“You are in a maze of twisty passages, all alike.” Computer game Zork 1
School leadership often reminds me of the text based adventure games I used to play in the 1980’s and early 1990’s. Games like Zork and The Hobbit had real character and charm but they often left you with a sense that it was only through trial and error (and luck) that you ever really managed to accomplish anything. If only headship was as simple as typing, ‘complete performance management’, ‘discipline child’ or ‘make budget balance’, like in those games.
As a school leader, I have made some pretty impressive mistakes over the years. These are usually when I try to be too clever and overcomplicate things.
In my time, I have:
– created data systems that make no sense,
– written a report about a report,
– created a policy on policies,
– written vision statements that no one remembers (or cares for),
– carved out rules that were almost impossible to follow;
– given out directives that – when applied – took an eternity to complete.
– On all these occasions I forgot one simple rule:
I forgot to keep it simple.
Primary school leadership – the art of keeping it simple
This is not to be confused with, ‘it is simple’. School leadership rarely is, but when you strip it back to purpose then we can begin to gain our perspective again, to ‘lead a happy school where all the children are learning!’
Whoop! Easy right? If only…Of course, it won’t be long before some bright spark asks, ‘learning what?’ or, ‘how do you know they are happy?’
This is not the blog to discuss my thoughts on the curriculum or personal development within the school. Though to answer the first one and keeping it simple, ‘children do need to be able to read, write and do arithmetic’. You will not be in leadership long if you ignore this.
Unhappy children make for a very unhappy school. When you apply simple logic to more complex issues we begin to understand what it is we do again. Keeping things simple in leadership is about ensuring you are doing the absolute core things expected of you. Some of these are about safeguarding children through tests.
This is the ‘rational head’ bit. Keeping your focus on the core things you need to do, through allowing teachers the freedom to teach and children the liberty to learn. When we become too prescriptive about the ‘how’, I often find that school leaders complicate the process. That is when it often goes wrong.
Primary school leadership – when are initiatives ‘too much’?
The, ‘everyone must write in green pen’ or ‘5 levels of coloured marking’ initiatives. We end up interfering and making teachers juggle X whilst having to do Y. School leaders (especially most head teachers) need to remember they do not have to teach every day. They need to create an environment where the skilled craft of teaching can thrive. This is a place that keeps its core purpose absolutely central to the process and system.
Though the rational leader does not necessarily teach they have to understand teaching and learning. They have to know how it works in their school. I believe that the school leader must understand the data, the strengths and the gaps within their organisation as well as anyone else.
At its simplest level, a good school leader should be able to highlight the key elements of their school without referring to files, programmes or support. Therefore, heads should make it simple and keep it focussed upon core elements.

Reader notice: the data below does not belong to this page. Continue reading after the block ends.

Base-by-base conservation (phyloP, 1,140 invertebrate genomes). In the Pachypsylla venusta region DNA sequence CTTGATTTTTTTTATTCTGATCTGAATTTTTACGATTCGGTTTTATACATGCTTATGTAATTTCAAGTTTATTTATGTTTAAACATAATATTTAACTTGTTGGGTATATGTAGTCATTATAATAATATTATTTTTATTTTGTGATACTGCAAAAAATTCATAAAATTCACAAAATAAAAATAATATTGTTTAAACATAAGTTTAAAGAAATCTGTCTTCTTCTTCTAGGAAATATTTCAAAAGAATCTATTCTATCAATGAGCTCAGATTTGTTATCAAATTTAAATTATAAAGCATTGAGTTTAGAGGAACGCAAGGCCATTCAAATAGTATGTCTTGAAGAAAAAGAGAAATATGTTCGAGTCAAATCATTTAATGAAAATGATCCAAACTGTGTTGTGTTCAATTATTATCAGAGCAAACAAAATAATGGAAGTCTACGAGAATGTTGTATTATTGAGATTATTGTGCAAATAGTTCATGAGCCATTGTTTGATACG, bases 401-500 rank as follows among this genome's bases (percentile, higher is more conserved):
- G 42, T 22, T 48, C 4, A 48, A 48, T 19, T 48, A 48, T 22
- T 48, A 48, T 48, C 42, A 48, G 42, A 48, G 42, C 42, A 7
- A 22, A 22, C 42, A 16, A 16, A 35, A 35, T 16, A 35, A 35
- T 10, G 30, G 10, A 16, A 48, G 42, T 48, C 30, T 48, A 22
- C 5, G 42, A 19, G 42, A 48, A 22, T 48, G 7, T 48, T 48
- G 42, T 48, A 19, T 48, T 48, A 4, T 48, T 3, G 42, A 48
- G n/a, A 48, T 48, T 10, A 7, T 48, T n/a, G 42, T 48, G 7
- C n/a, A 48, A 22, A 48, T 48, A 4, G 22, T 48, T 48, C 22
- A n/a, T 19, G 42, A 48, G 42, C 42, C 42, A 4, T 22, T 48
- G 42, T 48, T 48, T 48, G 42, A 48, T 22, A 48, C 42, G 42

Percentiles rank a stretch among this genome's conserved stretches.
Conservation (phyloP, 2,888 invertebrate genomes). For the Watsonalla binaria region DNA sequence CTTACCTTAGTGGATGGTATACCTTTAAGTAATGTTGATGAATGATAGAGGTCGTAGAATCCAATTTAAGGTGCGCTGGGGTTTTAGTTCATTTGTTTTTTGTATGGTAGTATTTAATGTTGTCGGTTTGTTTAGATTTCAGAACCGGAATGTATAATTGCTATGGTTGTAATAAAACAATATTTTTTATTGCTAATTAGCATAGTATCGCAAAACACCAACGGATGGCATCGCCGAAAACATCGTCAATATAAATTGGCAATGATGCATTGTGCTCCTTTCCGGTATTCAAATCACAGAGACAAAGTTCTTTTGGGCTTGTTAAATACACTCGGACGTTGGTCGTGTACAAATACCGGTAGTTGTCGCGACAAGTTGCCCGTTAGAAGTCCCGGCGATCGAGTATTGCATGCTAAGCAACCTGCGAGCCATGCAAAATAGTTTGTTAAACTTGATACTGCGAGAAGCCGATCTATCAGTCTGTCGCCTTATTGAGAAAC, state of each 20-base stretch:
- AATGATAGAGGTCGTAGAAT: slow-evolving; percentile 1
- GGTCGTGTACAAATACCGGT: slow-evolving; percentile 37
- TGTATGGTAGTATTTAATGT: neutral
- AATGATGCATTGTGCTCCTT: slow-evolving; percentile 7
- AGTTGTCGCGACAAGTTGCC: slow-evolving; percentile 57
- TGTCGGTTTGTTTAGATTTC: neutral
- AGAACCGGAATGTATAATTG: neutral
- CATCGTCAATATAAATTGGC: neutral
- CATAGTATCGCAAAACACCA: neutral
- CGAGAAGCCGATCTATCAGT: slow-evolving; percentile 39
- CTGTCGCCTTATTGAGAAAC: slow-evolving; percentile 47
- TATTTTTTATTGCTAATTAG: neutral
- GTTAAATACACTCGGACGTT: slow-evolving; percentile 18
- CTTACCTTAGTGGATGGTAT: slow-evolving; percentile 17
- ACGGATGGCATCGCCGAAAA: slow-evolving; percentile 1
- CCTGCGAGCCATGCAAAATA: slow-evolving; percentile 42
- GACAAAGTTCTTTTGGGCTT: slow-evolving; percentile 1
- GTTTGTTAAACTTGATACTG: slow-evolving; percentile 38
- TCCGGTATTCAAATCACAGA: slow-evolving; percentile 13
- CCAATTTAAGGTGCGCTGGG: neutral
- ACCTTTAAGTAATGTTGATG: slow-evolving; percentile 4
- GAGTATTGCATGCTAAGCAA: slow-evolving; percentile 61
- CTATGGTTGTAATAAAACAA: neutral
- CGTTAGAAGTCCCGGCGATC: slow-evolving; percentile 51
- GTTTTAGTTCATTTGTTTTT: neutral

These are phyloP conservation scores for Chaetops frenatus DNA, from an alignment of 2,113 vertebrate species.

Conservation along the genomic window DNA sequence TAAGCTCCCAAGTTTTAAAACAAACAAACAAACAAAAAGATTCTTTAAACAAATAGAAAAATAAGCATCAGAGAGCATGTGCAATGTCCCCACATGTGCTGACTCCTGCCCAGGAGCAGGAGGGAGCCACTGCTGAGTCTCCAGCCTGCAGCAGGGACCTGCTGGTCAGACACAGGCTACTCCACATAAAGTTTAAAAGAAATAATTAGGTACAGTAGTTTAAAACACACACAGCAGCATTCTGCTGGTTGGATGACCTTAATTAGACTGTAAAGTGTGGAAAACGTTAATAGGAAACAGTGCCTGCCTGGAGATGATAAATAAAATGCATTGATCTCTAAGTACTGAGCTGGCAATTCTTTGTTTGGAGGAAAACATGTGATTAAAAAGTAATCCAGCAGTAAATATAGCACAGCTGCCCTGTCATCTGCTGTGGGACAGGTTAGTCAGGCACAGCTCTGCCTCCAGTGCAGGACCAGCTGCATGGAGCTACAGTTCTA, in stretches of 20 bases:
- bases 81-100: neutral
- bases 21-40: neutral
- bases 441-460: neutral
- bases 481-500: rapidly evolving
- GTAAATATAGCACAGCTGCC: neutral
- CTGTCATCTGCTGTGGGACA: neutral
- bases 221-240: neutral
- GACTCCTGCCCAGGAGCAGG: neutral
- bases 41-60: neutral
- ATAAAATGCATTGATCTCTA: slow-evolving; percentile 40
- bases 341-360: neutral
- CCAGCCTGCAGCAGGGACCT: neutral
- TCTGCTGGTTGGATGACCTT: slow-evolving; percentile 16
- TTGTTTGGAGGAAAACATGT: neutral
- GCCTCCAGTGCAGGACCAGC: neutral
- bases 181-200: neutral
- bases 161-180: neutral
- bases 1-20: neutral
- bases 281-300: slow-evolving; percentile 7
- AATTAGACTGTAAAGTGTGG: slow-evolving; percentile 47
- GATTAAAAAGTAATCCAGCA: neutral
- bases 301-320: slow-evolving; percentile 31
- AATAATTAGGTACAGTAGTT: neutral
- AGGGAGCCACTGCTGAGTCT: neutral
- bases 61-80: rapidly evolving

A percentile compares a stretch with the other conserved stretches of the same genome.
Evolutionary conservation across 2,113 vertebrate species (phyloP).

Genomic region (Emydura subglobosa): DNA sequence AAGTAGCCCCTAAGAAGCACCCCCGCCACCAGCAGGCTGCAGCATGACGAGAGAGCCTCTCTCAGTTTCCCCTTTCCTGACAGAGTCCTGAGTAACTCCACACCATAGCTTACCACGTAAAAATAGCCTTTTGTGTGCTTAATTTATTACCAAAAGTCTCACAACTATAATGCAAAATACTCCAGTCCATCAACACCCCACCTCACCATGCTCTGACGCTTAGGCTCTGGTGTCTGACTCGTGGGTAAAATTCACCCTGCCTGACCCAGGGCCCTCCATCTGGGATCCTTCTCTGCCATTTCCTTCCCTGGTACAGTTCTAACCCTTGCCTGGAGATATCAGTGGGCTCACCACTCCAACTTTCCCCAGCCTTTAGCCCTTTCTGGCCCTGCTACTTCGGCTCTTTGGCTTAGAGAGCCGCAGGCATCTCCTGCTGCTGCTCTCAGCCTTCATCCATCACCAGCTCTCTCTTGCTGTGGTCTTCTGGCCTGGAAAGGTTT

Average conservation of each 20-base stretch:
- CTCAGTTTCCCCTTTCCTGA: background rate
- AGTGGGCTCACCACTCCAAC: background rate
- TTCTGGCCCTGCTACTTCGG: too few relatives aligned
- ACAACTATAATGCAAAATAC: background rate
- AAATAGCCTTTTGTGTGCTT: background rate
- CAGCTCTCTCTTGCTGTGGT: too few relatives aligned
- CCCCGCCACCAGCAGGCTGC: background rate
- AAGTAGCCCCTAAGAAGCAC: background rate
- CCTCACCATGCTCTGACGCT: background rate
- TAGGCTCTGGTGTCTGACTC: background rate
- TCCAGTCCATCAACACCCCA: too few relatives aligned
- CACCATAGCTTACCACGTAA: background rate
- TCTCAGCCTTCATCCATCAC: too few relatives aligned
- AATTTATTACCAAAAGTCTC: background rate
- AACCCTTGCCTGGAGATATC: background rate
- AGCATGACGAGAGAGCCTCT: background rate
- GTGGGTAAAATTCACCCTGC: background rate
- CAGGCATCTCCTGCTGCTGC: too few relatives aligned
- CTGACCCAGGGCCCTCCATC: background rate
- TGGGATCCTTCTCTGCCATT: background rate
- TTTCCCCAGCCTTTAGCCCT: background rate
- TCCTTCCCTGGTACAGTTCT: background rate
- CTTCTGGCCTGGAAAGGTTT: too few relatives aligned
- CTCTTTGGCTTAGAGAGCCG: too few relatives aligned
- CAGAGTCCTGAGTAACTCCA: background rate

Reforming primary staff meetings – cut through the ‘stuff’
I often read tweets and blogs about Staff Meetings and INSETs. Many teachers share a frustration that these are often a waste of their time. I feel for this perspective. To overcome this, often leaders make meetings more and more ‘doing’ focused: inputting data, conducting a work scrutiny, planning a new topic.
This overwhelms staff and does not relieve any of their frustrations. The staff meeting should be the time to reflect and do the important things collectively, sharing experiences and knowledge.
If you find that the majority of your staff meetings just deliver more training and more new initiatives (learning the lingo or memorising the 18 new levels of “not levels!”) then imagine what it must feel like to be a member of staff sitting through it thinking ‘I have 30 books to mark, and tomorrow’s lesson to plan’.
As leaders we often create complications by making teaching more convoluted than it should be. This stops teachers having the time to do the things that matter most. Staff meetings should be reflective. They should be about getting some time to consider your teaching and review what it is you are doing rather than what it is you are ‘going’ to do. It is common sense.
A leaders’ perspective is not the same as the teachers
I think too many of us like the sound of our own voices. The staff meeting is not a chance to show everyone why we are the great Ted Talk no one has heard (usually for good reason).
I have walked around, as a school leader, more times than I feel comfortable exclaiming to the “masses” my genius educational ideas. But I forget that I am often watching from my ivory tower and my perspective is not the same as the teachers.
This is a vital lesson to learn for the head teacher. I have my 99 problems but being the class teacher is not one.
In The Hobbit text adventure, there was one section I could never get past: ‘some pale bulbous eyes watch you…’
If you do nothing or wait they eventually jump on you and kill you. The simple escape was to either ‘run away’ or ‘put on the ring’ and become invisible. You can’t do either of them in school leadership. But when faced with challenges, you can keep it simple.